I am saying goodbye to Walmart. After years of being a customer, our time together has finally reached the end of the road. Not over some major issue, but over the very basics of customer relations.
Earlier, I decided to get a Google Chromecast to use for a repeating presentation in a lobby. I am not a 100% sure it will work, but it was at the right price point to give it a try. I did all the normal pre-purchase rituals, specifically compared Amazon, BestBuy, Target, and Walmart. The three big box stores are only a few miles from home, and I didn’t want to wait the whole two days for the Amazon Prime delivery elves to work their magic. Besides, the prices were all within a dollar of each other, so I decided to go to Walmart. Besides, I had to be next door for something else. Once more, laziness is the ultimate motivating force.
Before I go any further, let me share the screen shots from the four store sites as they were taken Tuesday, September 8th, 2015 at just before 9:00 pm.
The Problem at Walmart
So, I make the trek over to Walmart, find the Chromecast, and go to pay. It rings up $35.00. I tell them thats the wrong price. They say “Nope. That’s the price.” I counter with the website said otherwise, and that’s when they inform me that they do not honor the prices on their own website. Yes. That is right. Walmart will not honor their own prices from their own website. Nothing on the page says something to that effect. None of their competitors do that either. I offered to buy-it on-line using my phone, and they told me it takes up to four hours for them to see the order. They were polite, but firmly said it was company policy. I chose to shop at the Target 2 miles away.
So lets recap. A store, renowned for efficiency, that already captured my business - I was in the store already - gave it away because they wanted me to order on-line, wait up to 4 hours, then drive back to the store and pick it up after their employees picked up the same unit from the shelf and brought it to the front of the store. Not only is this a model of inefficiency, it based on a deceptive website. The website said nothing about it being an only only price. To make it worse, I told them none of their competitors do this and they were selling it at the lower price. They told me to go home and print out their website as proof. The website on my phone or their own computers would not count.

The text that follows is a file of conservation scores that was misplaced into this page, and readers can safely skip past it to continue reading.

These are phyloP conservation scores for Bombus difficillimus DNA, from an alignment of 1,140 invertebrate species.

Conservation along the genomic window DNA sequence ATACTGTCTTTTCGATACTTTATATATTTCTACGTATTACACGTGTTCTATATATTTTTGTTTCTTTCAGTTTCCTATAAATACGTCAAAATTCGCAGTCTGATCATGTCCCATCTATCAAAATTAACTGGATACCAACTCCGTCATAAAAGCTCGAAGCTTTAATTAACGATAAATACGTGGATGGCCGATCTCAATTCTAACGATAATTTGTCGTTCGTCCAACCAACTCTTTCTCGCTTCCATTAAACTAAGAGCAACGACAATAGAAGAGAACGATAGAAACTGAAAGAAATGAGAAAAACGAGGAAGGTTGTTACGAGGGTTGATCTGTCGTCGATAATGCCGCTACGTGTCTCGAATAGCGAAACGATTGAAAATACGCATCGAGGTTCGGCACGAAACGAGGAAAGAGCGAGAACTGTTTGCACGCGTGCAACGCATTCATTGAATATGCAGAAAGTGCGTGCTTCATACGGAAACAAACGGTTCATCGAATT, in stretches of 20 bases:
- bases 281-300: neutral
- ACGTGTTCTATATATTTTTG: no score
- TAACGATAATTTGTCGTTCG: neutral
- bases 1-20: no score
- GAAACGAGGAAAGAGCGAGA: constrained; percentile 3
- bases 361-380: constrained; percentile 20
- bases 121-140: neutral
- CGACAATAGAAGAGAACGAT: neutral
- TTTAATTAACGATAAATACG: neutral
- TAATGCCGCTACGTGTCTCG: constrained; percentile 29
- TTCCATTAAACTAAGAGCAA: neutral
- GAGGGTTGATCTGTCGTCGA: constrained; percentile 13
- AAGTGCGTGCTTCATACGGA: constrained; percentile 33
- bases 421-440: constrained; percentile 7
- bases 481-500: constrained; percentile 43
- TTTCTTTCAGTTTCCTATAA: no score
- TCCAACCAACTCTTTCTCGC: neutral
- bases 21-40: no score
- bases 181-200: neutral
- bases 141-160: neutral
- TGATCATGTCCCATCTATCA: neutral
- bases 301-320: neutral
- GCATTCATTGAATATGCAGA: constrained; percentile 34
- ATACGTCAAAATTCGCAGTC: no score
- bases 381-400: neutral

As I walked out, I went to the customer service desk to tell them that I was upset as a customer, and they just apologized and said it was company policy. So, Walmart, if you are listening, your company policy cost you a customer. Not only will I avoid Walmart, I will even try and avoid Sam’s Club. Bottom line, is that you didn’t lose me over the $6, but over the deceptive practices and poor customer service. Being polite is not an excuse for not addressing my issue.
For anyone that goes back through my blog, you will notice that I have rarely, if ever, commented on a specific store or product. I actually try to avoid commentary like that. Nothing against it, just not my thing. This, however, exhibited what I think of as huge corporate policy mistake by Walmart. They are competing, in many cases successfully, against a horde of other companies - Amazon amongst them. As a Prime customer for years, I know the value that Amazon brings to the table. I also know the value of the other stores, and they all have their merits. The margins are getting smaller, and the way to be on top is through low-margin volume and the occasional high-margin item - especially the impulse buy. When I next need a new TV, or computer, or printer, or most anything else - even school supplies - Walmart is now off my list. Will I be missed or even noticed by Walmart? Not a chance. I represent a rounding error on a rounding error to a single store. The amazing thing to me, is that I cannot be the only one who noticed this practice. I also cannot be the only one who decides to change his (or her) shopping practices because of it. Those rounding errors add up.
Finally, I will throw another opinion in to this. The future of commerce is neither on-line or off-line, but a hybrid of the two. The ratio will change over time, back and forth, but the successful winners in the future of commerce will be those that blend them seamlessly. My shopping experience should not be either or. It should be totally and completely seamless. I should have a single shopping experience from home to car to office to store. In fact, I should barely even notice the difference. The store that delivers that is the one I think will dominate the next generation of commerce. Having different prices based on the on or off-line experience is no different than two salespersons in the store giving me two different prices.
But then again, what do I know, I am only a consumer.
Does anyone disagree? Have a different opinion? Similar experience? Share in the comments. I am really curious.